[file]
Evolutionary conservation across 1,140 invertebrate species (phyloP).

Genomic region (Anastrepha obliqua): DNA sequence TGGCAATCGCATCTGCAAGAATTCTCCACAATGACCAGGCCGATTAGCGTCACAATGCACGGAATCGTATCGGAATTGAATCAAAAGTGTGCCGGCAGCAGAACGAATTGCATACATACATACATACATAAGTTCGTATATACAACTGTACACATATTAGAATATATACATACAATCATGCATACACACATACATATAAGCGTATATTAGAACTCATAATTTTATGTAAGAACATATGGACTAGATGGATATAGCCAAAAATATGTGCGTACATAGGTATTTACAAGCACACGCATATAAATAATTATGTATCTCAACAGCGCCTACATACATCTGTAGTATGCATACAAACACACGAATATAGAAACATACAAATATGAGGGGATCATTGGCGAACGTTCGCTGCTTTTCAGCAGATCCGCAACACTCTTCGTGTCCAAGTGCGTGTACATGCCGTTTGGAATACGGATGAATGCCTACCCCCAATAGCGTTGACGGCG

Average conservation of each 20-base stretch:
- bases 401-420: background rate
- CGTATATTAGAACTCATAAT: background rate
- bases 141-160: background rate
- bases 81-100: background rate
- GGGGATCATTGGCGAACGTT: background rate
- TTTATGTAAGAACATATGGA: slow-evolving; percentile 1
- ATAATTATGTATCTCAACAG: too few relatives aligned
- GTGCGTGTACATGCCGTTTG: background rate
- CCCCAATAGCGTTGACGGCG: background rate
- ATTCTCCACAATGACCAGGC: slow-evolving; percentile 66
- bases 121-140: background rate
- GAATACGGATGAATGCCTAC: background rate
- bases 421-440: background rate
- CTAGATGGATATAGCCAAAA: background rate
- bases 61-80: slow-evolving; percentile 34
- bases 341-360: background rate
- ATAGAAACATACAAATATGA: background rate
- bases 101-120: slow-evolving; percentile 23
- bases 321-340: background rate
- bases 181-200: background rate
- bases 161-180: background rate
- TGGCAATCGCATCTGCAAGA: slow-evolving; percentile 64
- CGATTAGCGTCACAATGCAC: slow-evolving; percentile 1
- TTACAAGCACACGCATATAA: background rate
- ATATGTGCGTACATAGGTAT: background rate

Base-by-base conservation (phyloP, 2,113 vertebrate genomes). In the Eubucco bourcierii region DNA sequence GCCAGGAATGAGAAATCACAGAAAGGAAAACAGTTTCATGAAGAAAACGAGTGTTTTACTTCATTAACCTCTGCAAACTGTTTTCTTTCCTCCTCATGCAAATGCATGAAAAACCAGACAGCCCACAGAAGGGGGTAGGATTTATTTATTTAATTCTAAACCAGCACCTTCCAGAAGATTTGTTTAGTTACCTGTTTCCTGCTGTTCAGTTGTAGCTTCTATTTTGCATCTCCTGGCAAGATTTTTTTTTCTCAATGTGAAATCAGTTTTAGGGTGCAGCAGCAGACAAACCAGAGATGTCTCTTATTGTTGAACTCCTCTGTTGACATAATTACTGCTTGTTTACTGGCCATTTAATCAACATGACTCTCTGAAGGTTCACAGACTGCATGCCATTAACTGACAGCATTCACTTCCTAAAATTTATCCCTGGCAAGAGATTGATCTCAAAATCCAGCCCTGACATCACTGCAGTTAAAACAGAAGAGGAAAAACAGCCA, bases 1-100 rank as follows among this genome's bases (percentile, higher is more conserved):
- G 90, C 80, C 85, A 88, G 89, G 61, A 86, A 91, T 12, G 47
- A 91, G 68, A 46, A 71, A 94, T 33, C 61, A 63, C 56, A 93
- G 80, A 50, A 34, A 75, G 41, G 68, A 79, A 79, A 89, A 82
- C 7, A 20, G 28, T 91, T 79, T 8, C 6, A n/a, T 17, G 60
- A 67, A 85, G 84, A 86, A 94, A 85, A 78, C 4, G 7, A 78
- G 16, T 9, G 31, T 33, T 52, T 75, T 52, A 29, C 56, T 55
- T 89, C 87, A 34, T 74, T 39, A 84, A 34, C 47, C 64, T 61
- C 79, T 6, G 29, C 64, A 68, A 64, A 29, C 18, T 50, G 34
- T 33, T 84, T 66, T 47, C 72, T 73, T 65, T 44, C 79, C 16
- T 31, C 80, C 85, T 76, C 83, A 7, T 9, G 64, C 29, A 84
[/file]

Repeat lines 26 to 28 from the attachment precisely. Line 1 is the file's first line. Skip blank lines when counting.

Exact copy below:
- CGATTAGCGTCACAATGCAC: slow-evolving; percentile 1
- TTACAAGCACACGCATATAA: background rate
- ATATGTGCGTACATAGGTAT: background rate